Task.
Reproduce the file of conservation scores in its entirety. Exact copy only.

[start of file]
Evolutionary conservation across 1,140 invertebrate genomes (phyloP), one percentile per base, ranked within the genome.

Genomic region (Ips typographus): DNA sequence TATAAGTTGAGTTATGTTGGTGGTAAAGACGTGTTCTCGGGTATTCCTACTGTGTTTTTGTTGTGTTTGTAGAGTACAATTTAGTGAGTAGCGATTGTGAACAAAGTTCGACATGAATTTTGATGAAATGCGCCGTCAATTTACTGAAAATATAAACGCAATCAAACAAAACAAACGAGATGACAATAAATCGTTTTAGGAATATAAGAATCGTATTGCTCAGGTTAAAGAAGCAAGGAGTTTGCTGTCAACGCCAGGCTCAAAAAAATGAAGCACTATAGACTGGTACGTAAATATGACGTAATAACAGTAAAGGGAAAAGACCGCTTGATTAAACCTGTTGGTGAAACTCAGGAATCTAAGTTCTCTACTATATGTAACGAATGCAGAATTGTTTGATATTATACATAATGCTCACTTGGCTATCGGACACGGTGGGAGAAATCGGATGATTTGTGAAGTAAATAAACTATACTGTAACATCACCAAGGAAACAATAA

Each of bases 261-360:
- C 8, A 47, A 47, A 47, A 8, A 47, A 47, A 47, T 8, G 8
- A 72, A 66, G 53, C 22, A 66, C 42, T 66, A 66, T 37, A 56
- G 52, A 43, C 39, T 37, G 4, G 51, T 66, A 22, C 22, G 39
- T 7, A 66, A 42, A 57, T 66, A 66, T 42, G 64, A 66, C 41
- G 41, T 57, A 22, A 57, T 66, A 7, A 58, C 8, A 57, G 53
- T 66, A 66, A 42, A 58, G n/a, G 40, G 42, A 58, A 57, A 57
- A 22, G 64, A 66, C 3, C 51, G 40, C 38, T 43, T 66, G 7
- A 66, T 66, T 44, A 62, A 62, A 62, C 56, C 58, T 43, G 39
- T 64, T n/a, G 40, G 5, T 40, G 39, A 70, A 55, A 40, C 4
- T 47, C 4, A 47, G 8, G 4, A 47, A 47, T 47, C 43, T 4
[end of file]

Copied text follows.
Evolutionary conservation across 1,140 invertebrate genomes (phyloP), one percentile per base, ranked within the genome.

Genomic region (Ips typographus): DNA sequence TATAAGTTGAGTTATGTTGGTGGTAAAGACGTGTTCTCGGGTATTCCTACTGTGTTTTTGTTGTGTTTGTAGAGTACAATTTAGTGAGTAGCGATTGTGAACAAAGTTCGACATGAATTTTGATGAAATGCGCCGTCAATTTACTGAAAATATAAACGCAATCAAACAAAACAAACGAGATGACAATAAATCGTTTTAGGAATATAAGAATCGTATTGCTCAGGTTAAAGAAGCAAGGAGTTTGCTGTCAACGCCAGGCTCAAAAAAATGAAGCACTATAGACTGGTACGTAAATATGACGTAATAACAGTAAAGGGAAAAGACCGCTTGATTAAACCTGTTGGTGAAACTCAGGAATCTAAGTTCTCTACTATATGTAACGAATGCAGAATTGTTTGATATTATACATAATGCTCACTTGGCTATCGGACACGGTGGGAGAAATCGGATGATTTGTGAAGTAAATAAACTATACTGTAACATCACCAAGGAAACAATAA

Each of bases 261-360:
- C 8, A 47, A 47, A 47, A 8, A 47, A 47, A 47, T 8, G 8
- A 72, A 66, G 53, C 22, A 66, C 42, T 66, A 66, T 37, A 56
- G 52, A 43, C 39, T 37, G 4, G 51, T 66, A 22, C 22, G 39
- T 7, A 66, A 42, A 57, T 66, A 66, T 42, G 64, A 66, C 41
- G 41, T 57, A 22, A 57, T 66, A 7, A 58, C 8, A 57, G 53
- T 66, A 66, A 42, A 58, G n/a, G 40, G 42, A 58, A 57, A 57
- A 22, G 64, A 66, C 3, C 51, G 40, C 38, T 43, T 66, G 7
- A 66, T 66, T 44, A 62, A 62, A 62, C 56, C 58, T 43, G 39
- T 64, T n/a, G 40, G 5, T 40, G 39, A 70, A 55, A 40, C 4
- T 47, C 4, A 47, G 8, G 4, A 47, A 47, T 47, C 43, T 4